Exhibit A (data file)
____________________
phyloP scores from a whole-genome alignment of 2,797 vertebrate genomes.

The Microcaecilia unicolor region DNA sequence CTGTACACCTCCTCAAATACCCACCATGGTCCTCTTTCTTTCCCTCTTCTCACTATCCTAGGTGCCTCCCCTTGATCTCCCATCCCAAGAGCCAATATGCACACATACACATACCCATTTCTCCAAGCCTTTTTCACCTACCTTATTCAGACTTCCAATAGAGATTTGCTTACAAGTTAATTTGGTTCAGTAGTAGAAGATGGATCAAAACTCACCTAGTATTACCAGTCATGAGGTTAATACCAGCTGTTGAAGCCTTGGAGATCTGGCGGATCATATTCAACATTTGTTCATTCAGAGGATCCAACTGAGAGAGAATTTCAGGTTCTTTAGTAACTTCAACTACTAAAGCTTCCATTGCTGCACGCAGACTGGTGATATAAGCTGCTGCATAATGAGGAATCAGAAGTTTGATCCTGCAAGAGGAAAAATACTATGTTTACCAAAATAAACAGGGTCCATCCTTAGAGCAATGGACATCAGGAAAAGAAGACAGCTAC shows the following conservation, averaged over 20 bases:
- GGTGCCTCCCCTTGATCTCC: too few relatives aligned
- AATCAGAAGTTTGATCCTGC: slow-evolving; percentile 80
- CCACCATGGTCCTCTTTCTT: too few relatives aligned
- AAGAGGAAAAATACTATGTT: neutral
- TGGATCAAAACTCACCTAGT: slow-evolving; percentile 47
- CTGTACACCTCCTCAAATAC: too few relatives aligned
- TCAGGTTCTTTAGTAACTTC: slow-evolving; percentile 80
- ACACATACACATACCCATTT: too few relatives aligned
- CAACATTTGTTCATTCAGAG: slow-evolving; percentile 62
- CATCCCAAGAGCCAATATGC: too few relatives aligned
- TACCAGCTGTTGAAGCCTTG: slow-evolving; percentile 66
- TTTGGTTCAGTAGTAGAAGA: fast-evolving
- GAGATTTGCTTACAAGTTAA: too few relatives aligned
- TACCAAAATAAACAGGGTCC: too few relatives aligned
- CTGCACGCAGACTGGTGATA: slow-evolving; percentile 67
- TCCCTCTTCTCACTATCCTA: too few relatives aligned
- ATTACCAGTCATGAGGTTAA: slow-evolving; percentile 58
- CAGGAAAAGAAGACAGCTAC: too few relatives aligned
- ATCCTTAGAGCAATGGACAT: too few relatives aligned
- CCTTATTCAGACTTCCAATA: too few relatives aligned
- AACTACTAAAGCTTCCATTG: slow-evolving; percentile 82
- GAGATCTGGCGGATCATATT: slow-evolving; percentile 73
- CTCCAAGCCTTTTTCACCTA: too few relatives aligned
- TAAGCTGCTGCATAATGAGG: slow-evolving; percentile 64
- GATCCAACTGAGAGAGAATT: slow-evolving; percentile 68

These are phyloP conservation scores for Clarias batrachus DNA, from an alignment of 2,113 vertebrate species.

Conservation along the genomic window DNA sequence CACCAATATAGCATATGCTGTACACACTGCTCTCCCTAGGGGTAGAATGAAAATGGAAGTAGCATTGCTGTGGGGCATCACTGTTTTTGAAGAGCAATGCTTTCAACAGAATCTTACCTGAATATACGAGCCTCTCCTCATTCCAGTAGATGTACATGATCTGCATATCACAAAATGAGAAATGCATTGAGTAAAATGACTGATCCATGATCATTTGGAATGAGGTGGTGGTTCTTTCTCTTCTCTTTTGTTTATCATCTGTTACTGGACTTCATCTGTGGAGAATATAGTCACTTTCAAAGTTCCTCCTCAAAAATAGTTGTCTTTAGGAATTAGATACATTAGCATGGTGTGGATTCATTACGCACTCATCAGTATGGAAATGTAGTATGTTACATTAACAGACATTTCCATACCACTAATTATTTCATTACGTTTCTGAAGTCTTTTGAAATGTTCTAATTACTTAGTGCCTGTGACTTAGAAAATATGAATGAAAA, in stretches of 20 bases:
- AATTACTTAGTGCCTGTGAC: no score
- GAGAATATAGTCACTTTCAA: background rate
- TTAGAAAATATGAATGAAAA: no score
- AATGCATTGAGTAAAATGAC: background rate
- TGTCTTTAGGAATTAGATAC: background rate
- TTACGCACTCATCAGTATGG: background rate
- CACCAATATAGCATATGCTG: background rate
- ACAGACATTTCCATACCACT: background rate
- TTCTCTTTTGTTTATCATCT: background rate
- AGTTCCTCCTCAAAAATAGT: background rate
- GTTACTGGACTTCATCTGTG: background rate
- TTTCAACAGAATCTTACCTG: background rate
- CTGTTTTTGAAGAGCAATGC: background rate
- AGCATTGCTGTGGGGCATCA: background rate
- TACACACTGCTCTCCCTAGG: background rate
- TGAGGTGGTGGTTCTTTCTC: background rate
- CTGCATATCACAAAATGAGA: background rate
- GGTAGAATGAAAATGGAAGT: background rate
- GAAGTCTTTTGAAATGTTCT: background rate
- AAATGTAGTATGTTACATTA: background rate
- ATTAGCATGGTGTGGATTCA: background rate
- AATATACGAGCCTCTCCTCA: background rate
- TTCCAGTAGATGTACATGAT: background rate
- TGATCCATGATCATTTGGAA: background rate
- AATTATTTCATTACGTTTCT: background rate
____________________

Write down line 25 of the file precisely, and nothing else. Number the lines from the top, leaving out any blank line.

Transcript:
- CTCCAAGCCTTTTTCACCTA: too few relatives aligned